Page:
Also that large sample size: a 4.22 era is not what you expect of an elite pitcher, but the fact that he has kept that ERA under league average (even if marginally) with 194IP and so many early struggle... Yeah he's been awful in some, but he's been prime in others, and it's all balanced out to a league average. As a fan, it was a heartwarming site to see him celebrating the 2020 title after pitching two winning games in that series. You could see the weight lift off

H.P, Friday, 6 October 2023 13:38 (two months ago) link

Or rather I should say, in reference to my previous post, that players who don't fit in with the team don't contribute to the best of their ability.

Is "fitting in" quantifiable? Maybe. We all read the stories about disfunction in SD, CHW, and LAA clubhouses this year. But even if it's a quarter of a win per player, multiplied over the entire team, then it could be the difference between winning 95 games and winning the division, and winning 89 and not making the playoffs.

Obviously this isn't to say that every player needs to fit in. Reggie Jackson, Jeff Kent, Barry Bonds, etc. did OK for themselves. But for the average player (most players are close to average, not superstars) I think it does matter.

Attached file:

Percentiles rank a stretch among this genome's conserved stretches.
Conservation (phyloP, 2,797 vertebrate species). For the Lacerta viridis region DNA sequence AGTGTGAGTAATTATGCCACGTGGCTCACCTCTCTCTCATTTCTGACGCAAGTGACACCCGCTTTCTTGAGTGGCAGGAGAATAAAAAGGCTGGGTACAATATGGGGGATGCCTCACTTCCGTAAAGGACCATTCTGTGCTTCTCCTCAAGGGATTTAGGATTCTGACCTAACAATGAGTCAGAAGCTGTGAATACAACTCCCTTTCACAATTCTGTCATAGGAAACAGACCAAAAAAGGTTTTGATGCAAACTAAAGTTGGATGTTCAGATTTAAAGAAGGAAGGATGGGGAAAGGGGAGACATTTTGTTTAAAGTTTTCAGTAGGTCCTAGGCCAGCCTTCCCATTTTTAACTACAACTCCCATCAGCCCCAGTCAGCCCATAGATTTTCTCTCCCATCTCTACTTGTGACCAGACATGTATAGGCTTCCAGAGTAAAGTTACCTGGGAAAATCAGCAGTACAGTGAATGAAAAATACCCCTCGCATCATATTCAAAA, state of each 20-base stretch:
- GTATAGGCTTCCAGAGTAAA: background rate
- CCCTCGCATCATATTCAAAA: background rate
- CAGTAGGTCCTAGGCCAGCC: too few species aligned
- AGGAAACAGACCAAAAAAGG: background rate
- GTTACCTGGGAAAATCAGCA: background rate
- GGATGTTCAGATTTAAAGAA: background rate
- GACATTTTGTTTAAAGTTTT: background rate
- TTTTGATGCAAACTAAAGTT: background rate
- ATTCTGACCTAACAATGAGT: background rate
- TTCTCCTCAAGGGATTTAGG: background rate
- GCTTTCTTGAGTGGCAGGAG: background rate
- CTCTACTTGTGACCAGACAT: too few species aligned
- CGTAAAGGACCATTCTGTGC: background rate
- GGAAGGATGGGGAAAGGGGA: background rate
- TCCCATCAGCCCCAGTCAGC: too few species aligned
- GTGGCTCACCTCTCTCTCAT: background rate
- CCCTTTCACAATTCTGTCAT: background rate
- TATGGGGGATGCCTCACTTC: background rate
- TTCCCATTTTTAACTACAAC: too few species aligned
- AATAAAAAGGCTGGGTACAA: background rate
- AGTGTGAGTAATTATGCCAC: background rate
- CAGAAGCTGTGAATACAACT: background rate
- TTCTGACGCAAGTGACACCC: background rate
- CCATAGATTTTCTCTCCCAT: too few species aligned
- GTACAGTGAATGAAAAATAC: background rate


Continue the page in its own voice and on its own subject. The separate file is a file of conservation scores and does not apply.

NoTimeBeforeTime, Friday, 6 October 2023 13:40 (two months ago) link

I think one story that always stood out to me was something that happened in 2004 with the cubs, in that disappointing follow-up season to their even more disappointing postseason meltdown in 2003. There was these supposed moment when Kerry Wood smashed Sammy Sosa's boombox with a baseball bat. It made me wonder just what the chemistry was on that team over the previous several seasons, even the ones that were more successful. The way they acted when the bartman moment happened just felt like a team that was highly dysfunctional and not ready for prime time. Which is kind of why despite the pain of that, when they won in 2016 with a more homegrown team it felt like it was worth the wait.